British, French courts juggle the legalities of euthanasia
A paralysed car crash victim and the widow of a man who had locked-in syndrome lost a legal bid in Britain’s highest court on Wednesday for the right to assisted suicide, while a French doctor was acquitted of poisoning charges after giving lethal injections to seven terminally ill patients straight after a human rights court ordered doctors to keep a comatose man alive despite his prior instructions to the contrary.
UK Supreme Court judges ruled seven to two against the appeal brought by Paul Lamb, who has only been able to move his right hand since his accident in 1990, and Jane Nicklinson, whose husband Tony was paralysed after a stroke.
Tony Nicklinson, who was conscious but unable to communicate verbally, refused food and medication after he lost an earlier legal bid to end his life with a doctor’s help in 2012 and died a week later.
The men’s legal battle has grabbed headlines in the UK and fuelled a debate over euthanasia and assisted suicide.
Lamb and Jane Nicklinson wanted a change to Britain’s 1961 Suicide Act, which makes helping others end their lives a crime. They said it was incompatible with the right to respect for private and family life as set out in the European Convention on Human Rights.
Both appeals argued that doctors should be allowed to help end the men’s lives, as their conditions meant they could not do so themselves.
Despite dismissing the appeal, the court ruled that the decision on assisted suicide was a domestic question for Britain, but disagreed on whether the courts or Parliament should be able to make it.
Five judges said the court had the “constitutional authority” to overturn the ban, though only two would have done so. The other four ruled that Parliament was “better qualified to decide”.
The judges did not go one step further and rule that a blanket ban on assisted suicide breaches the European Convention, but campaigners said the judges’ acknowledgment that they had the power to do so was a positive development.
Dignity in Dying, which supports assisted dying, said on its website that the ruling put “Parliament on notice that the Suicide Act is under pressure and may be declared incompatible with human rights law”.
Care Not Killing, a group that campaigns against euthanasia, welcomed the judges’ overall ruling.
“The law in England and Wales remains unchanged, with the court recognising that it exists to protect vulnerable, elderly and disabled people,” said spokesperson Andrew Fergusson.
Lamb said: “I am proud of myself for what I have done. I know it [the law] has to change.”
“I am disappointed, but it is a very positive step,” said Nicklinson. “Parliament will have to discuss this.” Suicide itself is not a crime in Britain but anyone who helps another person kill themselves commits the offence of assisted suicide and can be jailed for up to 14 years. And a person who carries out euthanasia can be prosecuted for murder.
Emotionally charged acquittal
Across the channel, a French doctor who ended the lives of seven terminally-ill patients was acquitted on Wednesday after a long, emotionally charged trial that has revived the highly divisive debate on euthanasia in the country.
A court in the southern city of Pau issued the verdict on Wednesday in the case of Nicolas Bonnemaison, who had faced up to life in prison.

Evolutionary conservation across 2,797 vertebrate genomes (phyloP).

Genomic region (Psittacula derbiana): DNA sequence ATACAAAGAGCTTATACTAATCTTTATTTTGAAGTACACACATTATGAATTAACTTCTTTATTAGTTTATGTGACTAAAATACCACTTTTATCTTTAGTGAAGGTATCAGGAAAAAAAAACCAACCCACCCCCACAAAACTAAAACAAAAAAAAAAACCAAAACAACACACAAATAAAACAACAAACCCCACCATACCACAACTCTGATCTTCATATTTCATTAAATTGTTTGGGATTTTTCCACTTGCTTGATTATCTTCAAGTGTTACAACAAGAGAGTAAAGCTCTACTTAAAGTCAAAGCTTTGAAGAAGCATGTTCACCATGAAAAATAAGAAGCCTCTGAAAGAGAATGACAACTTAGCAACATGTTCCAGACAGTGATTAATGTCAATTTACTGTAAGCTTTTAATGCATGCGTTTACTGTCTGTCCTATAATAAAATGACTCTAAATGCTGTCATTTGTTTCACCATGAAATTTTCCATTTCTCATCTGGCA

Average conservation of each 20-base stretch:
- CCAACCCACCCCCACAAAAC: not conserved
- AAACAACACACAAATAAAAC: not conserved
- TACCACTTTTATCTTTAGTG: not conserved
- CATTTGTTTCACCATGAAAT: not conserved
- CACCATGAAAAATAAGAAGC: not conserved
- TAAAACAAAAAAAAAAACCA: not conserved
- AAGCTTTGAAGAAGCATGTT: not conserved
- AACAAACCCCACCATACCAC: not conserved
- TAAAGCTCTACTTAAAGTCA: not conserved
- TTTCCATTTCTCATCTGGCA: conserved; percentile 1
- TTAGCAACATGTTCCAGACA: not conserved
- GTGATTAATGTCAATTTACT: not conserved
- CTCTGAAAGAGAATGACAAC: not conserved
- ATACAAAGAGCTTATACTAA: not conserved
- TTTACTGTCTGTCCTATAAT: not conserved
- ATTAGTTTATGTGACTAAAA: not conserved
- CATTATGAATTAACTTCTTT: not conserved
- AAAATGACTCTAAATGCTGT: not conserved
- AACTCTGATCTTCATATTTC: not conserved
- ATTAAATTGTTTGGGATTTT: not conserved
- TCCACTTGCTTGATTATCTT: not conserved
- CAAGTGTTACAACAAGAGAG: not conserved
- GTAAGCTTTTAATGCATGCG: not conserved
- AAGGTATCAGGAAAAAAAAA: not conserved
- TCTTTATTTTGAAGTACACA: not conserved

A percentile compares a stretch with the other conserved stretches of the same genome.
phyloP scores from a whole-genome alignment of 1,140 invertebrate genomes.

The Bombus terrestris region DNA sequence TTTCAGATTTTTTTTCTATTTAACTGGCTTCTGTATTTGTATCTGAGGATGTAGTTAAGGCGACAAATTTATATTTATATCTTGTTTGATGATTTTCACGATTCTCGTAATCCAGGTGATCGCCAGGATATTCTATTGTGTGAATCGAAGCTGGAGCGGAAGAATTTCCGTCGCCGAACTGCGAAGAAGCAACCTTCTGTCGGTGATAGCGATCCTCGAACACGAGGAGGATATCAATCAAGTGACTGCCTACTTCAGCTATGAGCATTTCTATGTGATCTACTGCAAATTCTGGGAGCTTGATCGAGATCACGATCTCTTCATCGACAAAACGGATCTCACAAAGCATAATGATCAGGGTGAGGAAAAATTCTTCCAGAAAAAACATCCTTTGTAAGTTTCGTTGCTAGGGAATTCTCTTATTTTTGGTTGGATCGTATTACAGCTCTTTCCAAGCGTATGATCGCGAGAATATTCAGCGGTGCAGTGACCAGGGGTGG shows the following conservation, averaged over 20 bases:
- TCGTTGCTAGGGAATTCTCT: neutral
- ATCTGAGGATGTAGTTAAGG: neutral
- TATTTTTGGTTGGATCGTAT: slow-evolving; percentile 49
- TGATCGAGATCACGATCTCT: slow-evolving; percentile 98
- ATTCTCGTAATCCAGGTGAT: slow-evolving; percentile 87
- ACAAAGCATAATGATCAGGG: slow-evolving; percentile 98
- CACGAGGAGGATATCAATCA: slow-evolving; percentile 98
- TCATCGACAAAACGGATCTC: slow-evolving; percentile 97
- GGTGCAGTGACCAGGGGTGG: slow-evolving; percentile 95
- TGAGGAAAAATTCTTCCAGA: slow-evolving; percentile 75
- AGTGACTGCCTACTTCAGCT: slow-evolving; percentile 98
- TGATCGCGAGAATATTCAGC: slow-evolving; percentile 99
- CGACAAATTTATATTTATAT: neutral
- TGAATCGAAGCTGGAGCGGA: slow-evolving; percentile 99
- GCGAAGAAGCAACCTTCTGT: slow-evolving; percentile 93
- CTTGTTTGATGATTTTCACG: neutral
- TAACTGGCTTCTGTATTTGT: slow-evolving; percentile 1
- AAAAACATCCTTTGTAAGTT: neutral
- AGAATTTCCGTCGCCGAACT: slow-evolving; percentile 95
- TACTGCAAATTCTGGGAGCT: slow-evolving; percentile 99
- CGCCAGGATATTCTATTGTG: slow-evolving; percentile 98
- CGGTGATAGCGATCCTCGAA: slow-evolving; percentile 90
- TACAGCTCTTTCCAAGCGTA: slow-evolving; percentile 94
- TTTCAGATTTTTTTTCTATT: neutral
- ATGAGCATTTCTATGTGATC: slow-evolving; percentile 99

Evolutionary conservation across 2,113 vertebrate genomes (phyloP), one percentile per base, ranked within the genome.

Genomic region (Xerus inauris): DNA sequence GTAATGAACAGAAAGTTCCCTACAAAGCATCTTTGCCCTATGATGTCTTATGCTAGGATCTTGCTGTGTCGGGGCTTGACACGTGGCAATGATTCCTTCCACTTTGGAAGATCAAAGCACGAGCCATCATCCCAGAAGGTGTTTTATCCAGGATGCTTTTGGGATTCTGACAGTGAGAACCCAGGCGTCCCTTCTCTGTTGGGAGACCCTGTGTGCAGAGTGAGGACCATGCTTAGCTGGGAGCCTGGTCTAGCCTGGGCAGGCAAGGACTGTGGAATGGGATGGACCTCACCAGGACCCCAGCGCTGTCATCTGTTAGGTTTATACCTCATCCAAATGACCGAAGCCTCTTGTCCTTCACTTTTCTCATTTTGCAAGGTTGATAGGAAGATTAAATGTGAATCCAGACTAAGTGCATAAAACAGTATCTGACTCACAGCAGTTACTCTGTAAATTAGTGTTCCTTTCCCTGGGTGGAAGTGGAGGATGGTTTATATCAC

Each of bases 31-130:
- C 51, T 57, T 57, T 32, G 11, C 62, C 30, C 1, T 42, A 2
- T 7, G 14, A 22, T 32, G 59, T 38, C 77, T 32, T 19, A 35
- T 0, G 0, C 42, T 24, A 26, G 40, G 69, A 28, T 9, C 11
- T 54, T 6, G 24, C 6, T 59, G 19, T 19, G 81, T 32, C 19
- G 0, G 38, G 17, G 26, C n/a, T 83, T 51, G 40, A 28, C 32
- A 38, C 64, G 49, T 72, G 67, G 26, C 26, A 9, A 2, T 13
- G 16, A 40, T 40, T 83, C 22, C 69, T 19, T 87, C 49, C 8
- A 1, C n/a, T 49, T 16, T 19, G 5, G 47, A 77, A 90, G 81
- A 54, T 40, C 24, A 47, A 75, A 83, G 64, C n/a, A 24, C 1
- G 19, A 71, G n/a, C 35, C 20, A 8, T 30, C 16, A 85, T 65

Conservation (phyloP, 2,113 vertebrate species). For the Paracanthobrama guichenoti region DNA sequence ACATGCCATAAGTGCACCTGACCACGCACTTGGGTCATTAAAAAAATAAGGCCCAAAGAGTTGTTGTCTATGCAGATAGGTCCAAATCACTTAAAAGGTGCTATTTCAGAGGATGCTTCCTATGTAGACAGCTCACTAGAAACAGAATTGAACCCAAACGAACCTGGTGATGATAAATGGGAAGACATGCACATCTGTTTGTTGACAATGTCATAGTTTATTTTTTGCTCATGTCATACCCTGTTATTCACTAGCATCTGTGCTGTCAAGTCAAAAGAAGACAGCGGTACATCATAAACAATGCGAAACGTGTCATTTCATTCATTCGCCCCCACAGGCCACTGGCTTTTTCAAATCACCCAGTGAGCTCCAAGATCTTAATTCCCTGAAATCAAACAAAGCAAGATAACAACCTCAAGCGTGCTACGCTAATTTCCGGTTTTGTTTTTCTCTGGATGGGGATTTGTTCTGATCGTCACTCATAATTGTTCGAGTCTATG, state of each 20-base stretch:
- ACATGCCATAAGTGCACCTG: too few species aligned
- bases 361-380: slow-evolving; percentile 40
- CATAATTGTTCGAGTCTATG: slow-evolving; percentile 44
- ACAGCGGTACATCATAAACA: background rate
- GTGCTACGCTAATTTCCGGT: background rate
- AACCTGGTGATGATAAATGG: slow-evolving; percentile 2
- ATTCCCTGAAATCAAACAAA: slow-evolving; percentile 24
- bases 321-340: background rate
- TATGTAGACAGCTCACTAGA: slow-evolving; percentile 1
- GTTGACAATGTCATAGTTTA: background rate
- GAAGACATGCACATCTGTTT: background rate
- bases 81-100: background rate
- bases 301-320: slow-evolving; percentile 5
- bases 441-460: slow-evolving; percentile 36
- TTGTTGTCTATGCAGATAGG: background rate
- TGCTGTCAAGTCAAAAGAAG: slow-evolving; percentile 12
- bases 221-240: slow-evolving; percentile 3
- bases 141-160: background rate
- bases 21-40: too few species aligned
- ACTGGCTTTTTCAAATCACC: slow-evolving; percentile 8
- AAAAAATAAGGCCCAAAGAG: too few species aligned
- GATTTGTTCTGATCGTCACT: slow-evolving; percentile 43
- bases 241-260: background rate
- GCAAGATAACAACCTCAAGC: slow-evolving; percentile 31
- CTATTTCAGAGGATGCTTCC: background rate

The judge announced that Bonnemaison “was acquitted of all charges” against him, prompting thunderous applause in the courtroom as the emergency room doctor smiled, holding his lawyer’s hand.
Lawyer Benoit Ducos-Ader said the decision was “enormous” and expressed hope that it would weigh on the growing debate about legalising assisted dying in France.
Several relatives of the patients Bonnemaison helped die testified on his behalf and a petition signed by more than 66 000 people called for his acquittal.
The case had drawn nationwide attention and emotion amid mounting calls to legalise euthanasia, which is legal in the Netherlands, Belgium and Luxembourg.
But Bonnemaison’s acquital comes as Europe’s top human rights court has ordered doctors to continue treatment for a man left comatose after a car accident six years ago, overruling a French panel in a highly unusual late-night decision.
Vincent Lambert’s family members disagree on whether to keep him alive artificially, and the case has drawn nationwide attention at a time when the French president has said he wants it to be it easier for certain people with incurable illnesses to seek medical help to end their lives.
France’s highest administrative court ruled on Tuesday that Lambert had made it clear he did not want to be kept in a vegetative state and said doctors could withhold further treatment.
Relatives of Lambert who want him kept alive appealed successfully to the European Court of Human Rights to intervene on Tuesday. The Strasbourg-based court confirmed on Wednesday that it had suspended the French decision and barred Lambert from being transferred while it decides the case on its merits, a process that could take months under the court’s usual schedule.
“He is not sick, he is not at the end of his life, he is not suffering,” Jean Paillot, a lawyer for Lambert’s parents, told BFM television on Wednesday. “From our perspective, there is no reason to stop feeding or hydrating him.”
In France, a 2005 law has allowed the doctors of terminally ill patients, under certain conditions, to withhold or withdraw life-sustaining treatment.
The Lambert case holds echoes of the legal fight over Terri Schiavo, a Florida woman who suffered brain damage in 1990 when her heart stopped and entered what doctors refer to as a “persistent vegetative state” or prolonged coma.
She died in 2005 after her husband won a protracted court case with Schiavo’s parents to have her feeding tube removed. – Reuters, Sapa-DPA, Sapa-AP and AFP